None of this will make any difference, of course. Even the most considered strategy will do nothing to change your chances of coming a cropper. Like old-style superstition, this is about creating an illusion of control – thinking that if you only do this rather than that, you can protect myself from unknown malevolent forces.

The result is a poisonous atmosphere, where commuters are fretting about where to sit and glaring at each other. ‘We’ve lost our natural behaviour’, says 25-year-old Hassan. Andy Kay said that ‘it’s now about self-preservation. That’s a bad thing in a free society’. We may still be travelling around as normal, but we’re not enjoying being in London. Rather than getting a buzz out of being in a crowd, or thinking about what you’re doing that evening, people are watching their step. Karen, a 33-year-old primary school teacher who came into London for the day, tells me: ‘It doesn’t affect what I’ve done, but it affects how I feel. I keep thinking, “I don’t need to do that, am I putting myself at risk?” It takes the pleasure out of coming into London.’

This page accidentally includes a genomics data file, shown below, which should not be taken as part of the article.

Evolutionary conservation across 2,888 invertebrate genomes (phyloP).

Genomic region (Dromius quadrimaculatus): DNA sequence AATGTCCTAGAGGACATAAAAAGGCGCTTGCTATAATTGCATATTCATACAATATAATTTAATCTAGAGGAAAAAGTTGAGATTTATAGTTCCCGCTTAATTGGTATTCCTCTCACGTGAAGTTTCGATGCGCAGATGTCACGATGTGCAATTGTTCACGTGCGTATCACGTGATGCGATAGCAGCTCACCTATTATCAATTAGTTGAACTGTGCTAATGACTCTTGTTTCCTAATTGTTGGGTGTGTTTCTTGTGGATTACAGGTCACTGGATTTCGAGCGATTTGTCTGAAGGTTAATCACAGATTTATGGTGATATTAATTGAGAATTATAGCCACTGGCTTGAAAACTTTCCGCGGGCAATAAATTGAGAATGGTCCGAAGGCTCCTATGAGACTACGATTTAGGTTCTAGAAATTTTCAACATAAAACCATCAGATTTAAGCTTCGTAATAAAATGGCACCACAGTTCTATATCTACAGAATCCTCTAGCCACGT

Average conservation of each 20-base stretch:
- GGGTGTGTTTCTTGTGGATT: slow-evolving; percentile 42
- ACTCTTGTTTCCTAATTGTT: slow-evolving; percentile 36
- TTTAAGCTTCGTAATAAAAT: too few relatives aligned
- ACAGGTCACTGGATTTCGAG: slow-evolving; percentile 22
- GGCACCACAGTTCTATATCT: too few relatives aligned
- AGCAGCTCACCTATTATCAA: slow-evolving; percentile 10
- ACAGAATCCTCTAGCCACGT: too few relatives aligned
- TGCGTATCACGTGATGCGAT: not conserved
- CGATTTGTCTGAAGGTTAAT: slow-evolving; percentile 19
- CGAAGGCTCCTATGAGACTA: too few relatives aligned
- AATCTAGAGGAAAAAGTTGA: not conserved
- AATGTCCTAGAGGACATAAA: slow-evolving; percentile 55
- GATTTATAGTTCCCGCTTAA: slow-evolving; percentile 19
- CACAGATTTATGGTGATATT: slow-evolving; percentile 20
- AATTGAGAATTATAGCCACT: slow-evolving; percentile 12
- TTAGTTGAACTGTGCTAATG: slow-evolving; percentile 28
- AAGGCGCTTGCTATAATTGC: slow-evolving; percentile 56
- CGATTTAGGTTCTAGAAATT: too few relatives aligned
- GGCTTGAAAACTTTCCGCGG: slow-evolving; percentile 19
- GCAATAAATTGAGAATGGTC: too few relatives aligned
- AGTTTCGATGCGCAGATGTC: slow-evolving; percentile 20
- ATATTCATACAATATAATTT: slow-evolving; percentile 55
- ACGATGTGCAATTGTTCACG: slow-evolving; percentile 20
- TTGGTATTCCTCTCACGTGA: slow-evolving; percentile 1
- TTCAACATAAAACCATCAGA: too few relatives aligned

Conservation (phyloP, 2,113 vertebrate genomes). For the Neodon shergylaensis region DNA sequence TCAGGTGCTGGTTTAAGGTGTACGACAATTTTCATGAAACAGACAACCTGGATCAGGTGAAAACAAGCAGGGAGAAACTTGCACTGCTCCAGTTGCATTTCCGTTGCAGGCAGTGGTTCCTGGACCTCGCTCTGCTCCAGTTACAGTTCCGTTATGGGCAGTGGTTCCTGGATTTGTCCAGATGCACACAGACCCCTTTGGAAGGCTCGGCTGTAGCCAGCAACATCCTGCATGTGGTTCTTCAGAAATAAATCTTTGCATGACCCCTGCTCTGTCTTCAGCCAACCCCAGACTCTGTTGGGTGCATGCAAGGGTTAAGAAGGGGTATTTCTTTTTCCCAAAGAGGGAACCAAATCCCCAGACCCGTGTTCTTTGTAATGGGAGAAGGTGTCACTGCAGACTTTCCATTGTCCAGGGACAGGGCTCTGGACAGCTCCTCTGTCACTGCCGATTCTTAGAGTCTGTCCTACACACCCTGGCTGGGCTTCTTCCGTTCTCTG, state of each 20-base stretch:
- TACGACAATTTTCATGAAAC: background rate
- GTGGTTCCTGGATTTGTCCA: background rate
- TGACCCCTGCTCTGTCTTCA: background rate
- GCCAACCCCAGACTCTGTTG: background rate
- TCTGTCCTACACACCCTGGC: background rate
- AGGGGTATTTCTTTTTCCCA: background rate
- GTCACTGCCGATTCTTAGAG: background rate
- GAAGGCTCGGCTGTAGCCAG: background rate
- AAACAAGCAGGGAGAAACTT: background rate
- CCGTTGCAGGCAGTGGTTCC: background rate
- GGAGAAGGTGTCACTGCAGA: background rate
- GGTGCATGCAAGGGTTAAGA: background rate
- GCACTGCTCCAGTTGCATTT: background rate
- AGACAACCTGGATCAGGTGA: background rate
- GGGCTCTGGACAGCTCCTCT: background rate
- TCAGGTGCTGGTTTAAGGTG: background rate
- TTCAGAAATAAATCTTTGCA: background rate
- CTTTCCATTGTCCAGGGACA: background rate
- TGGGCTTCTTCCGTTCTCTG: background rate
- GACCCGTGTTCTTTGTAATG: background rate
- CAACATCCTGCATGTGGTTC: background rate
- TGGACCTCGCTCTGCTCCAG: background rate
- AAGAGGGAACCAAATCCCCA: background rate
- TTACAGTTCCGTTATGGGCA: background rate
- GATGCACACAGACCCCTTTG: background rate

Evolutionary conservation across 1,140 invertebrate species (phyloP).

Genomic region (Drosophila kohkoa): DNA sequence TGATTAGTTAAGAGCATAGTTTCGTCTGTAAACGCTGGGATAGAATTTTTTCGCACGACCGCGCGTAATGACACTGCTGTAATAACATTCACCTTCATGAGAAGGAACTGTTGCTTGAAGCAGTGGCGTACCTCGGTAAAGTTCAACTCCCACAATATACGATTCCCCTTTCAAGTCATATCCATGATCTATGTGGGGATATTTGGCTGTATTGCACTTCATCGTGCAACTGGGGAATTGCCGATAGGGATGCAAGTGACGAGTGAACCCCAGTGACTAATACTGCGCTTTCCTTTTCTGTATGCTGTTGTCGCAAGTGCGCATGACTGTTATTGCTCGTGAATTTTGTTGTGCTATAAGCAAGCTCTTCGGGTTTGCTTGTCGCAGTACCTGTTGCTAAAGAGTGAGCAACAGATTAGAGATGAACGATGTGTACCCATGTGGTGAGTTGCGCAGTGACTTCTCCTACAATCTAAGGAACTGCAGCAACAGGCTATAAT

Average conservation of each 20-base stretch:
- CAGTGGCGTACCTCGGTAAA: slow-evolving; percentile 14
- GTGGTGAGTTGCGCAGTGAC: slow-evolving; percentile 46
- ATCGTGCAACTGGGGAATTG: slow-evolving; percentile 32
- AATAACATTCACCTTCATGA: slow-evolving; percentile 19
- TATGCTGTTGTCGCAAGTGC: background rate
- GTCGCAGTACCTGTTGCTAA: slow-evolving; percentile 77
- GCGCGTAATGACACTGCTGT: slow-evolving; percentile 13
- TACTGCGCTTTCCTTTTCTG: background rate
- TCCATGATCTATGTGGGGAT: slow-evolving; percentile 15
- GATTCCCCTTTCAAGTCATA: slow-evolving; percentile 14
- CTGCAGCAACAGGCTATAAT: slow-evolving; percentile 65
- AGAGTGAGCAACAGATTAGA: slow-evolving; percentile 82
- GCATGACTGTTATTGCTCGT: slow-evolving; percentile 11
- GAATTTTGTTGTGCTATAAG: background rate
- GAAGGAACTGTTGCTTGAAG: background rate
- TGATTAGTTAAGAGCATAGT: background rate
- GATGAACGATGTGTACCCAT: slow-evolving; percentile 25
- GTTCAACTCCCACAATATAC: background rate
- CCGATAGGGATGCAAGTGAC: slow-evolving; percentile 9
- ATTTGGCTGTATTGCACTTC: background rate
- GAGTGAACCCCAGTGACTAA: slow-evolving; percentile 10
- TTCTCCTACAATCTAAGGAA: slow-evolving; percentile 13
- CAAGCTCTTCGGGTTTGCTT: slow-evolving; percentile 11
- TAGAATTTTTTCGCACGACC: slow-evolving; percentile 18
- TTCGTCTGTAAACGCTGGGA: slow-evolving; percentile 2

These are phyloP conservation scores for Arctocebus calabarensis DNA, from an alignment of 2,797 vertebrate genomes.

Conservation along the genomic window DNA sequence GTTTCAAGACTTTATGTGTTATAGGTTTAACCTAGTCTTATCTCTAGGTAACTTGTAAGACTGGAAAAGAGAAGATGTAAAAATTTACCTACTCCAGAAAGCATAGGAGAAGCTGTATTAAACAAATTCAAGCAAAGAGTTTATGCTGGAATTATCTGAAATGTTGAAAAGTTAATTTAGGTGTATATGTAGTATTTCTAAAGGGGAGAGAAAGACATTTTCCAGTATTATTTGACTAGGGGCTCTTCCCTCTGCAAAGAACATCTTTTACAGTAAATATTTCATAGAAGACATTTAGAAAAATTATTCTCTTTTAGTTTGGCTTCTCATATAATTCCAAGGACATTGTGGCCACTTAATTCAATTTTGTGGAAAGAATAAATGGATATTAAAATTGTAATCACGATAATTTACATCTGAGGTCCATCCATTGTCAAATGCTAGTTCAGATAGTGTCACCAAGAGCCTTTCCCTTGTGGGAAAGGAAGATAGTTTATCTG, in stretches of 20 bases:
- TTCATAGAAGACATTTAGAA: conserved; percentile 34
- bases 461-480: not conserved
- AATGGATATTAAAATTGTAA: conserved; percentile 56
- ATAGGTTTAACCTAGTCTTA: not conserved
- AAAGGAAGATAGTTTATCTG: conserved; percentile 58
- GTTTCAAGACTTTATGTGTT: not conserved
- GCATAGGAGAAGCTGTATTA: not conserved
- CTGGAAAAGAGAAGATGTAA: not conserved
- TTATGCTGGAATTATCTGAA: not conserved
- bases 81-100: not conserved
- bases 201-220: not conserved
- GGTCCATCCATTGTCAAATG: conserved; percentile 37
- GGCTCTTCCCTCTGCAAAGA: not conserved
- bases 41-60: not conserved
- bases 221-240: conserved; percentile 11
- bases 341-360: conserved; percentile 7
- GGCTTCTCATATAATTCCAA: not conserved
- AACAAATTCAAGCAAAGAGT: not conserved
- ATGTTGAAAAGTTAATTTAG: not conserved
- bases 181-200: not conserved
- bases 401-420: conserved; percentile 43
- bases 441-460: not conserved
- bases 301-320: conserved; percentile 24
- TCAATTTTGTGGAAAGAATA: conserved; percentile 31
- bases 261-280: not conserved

So the terrorists haven’t shut down the capital, but they have dampened its spirit. However, some Londoners have protected themselves from this bad faith with a hardy brand of fatalism. Tony Anderson, a Scottish tax manager, says that his philosophy is that there is nothing you can do about it. ‘There’s a Scottish saying, “What’s for you won’t go by you”.’ Or as they used to say in the Blitz, ‘when your number’s up, it’s up’; ‘if the bomb has your name on it…’.

This is a kind of superstition, too – if you get caught by a bomb, it’s not predestination but just bloody bad luck. But such mottos make a sensible distinction between the things we can control and the things we can’t.

We can’t stop a bomber choosing our Tube carriage, but we could learn something by reading a new book on the way to work. We can’t stop a bus blowing up next to us, so we may as well enjoy walking in the city.

Read on:

spiked-issue: London bombs

(1) Fear in the city, Guardian, 26 July 2005

(2) The discomfort of strangers, BBC News, 26 July 2005

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Topics Politics